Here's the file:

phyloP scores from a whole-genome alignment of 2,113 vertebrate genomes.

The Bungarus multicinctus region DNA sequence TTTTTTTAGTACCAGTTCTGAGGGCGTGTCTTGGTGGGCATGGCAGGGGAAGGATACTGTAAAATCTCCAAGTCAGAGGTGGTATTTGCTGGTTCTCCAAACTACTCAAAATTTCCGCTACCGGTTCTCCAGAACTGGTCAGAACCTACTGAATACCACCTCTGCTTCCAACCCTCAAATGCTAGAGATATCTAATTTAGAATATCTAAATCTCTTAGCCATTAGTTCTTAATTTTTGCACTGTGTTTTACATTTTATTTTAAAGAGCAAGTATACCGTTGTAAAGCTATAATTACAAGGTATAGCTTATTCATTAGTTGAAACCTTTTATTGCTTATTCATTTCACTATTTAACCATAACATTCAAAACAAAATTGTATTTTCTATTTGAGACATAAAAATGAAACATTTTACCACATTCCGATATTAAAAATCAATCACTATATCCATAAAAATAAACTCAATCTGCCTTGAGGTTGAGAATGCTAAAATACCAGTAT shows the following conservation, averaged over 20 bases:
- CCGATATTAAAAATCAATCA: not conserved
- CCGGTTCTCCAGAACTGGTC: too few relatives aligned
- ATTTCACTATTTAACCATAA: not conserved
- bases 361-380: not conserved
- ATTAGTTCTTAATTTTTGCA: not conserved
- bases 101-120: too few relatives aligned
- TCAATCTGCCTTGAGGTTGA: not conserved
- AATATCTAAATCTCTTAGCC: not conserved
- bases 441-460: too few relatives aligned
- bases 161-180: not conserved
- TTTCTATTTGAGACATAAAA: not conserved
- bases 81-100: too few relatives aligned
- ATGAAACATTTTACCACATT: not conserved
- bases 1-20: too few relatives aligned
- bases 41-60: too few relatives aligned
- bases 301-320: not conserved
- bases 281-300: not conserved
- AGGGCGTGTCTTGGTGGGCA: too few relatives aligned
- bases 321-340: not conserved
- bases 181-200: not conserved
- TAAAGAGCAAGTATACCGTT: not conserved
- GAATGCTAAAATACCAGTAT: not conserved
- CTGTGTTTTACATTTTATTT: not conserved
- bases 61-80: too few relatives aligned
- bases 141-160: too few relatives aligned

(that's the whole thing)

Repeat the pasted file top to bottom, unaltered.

phyloP scores from a whole-genome alignment of 2,113 vertebrate genomes.

The Bungarus multicinctus region DNA sequence TTTTTTTAGTACCAGTTCTGAGGGCGTGTCTTGGTGGGCATGGCAGGGGAAGGATACTGTAAAATCTCCAAGTCAGAGGTGGTATTTGCTGGTTCTCCAAACTACTCAAAATTTCCGCTACCGGTTCTCCAGAACTGGTCAGAACCTACTGAATACCACCTCTGCTTCCAACCCTCAAATGCTAGAGATATCTAATTTAGAATATCTAAATCTCTTAGCCATTAGTTCTTAATTTTTGCACTGTGTTTTACATTTTATTTTAAAGAGCAAGTATACCGTTGTAAAGCTATAATTACAAGGTATAGCTTATTCATTAGTTGAAACCTTTTATTGCTTATTCATTTCACTATTTAACCATAACATTCAAAACAAAATTGTATTTTCTATTTGAGACATAAAAATGAAACATTTTACCACATTCCGATATTAAAAATCAATCACTATATCCATAAAAATAAACTCAATCTGCCTTGAGGTTGAGAATGCTAAAATACCAGTAT shows the following conservation, averaged over 20 bases:
- CCGATATTAAAAATCAATCA: not conserved
- CCGGTTCTCCAGAACTGGTC: too few relatives aligned
- ATTTCACTATTTAACCATAA: not conserved
- bases 361-380: not conserved
- ATTAGTTCTTAATTTTTGCA: not conserved
- bases 101-120: too few relatives aligned
- TCAATCTGCCTTGAGGTTGA: not conserved
- AATATCTAAATCTCTTAGCC: not conserved
- bases 441-460: too few relatives aligned
- bases 161-180: not conserved
- TTTCTATTTGAGACATAAAA: not conserved
- bases 81-100: too few relatives aligned
- ATGAAACATTTTACCACATT: not conserved
- bases 1-20: too few relatives aligned
- bases 41-60: too few relatives aligned
- bases 301-320: not conserved
- bases 281-300: not conserved
- AGGGCGTGTCTTGGTGGGCA: too few relatives aligned
- bases 321-340: not conserved
- bases 181-200: not conserved
- TAAAGAGCAAGTATACCGTT: not conserved
- GAATGCTAAAATACCAGTAT: not conserved
- CTGTGTTTTACATTTTATTT: not conserved
- bases 61-80: too few relatives aligned
- bases 141-160: too few relatives aligned